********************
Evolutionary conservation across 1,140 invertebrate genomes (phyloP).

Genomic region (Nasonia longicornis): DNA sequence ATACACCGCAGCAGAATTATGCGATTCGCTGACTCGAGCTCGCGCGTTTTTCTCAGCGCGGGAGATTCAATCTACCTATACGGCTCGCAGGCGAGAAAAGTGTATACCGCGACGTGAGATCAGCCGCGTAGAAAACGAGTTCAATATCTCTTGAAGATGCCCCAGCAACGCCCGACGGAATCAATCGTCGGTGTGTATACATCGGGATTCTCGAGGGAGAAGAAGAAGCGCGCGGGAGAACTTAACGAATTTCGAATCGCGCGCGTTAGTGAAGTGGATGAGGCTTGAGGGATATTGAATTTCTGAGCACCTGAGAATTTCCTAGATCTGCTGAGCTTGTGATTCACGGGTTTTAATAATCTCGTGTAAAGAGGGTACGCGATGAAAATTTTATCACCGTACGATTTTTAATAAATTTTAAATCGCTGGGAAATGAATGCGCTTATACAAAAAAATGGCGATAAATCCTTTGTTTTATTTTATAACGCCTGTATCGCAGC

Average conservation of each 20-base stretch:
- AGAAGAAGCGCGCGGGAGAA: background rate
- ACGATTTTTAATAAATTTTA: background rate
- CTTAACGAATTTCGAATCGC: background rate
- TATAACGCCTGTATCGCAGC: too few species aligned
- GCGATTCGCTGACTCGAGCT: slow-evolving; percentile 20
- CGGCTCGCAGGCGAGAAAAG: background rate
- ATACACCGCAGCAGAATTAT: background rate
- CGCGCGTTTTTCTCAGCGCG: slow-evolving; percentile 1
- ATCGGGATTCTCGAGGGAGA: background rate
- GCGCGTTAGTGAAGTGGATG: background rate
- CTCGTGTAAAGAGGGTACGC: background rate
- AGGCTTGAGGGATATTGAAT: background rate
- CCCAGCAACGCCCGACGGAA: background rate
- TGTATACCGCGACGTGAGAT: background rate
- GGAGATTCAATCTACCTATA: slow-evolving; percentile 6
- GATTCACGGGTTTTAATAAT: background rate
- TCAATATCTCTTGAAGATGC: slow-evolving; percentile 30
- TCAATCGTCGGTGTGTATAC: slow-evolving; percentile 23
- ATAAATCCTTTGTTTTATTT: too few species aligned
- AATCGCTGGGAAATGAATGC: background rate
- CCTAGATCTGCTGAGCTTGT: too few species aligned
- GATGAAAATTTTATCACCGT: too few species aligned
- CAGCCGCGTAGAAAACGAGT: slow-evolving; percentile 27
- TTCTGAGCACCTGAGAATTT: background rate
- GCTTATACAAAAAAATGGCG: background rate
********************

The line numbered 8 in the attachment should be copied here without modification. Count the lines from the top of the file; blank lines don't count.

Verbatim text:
- GCGATTCGCTGACTCGAGCT: slow-evolving; percentile 20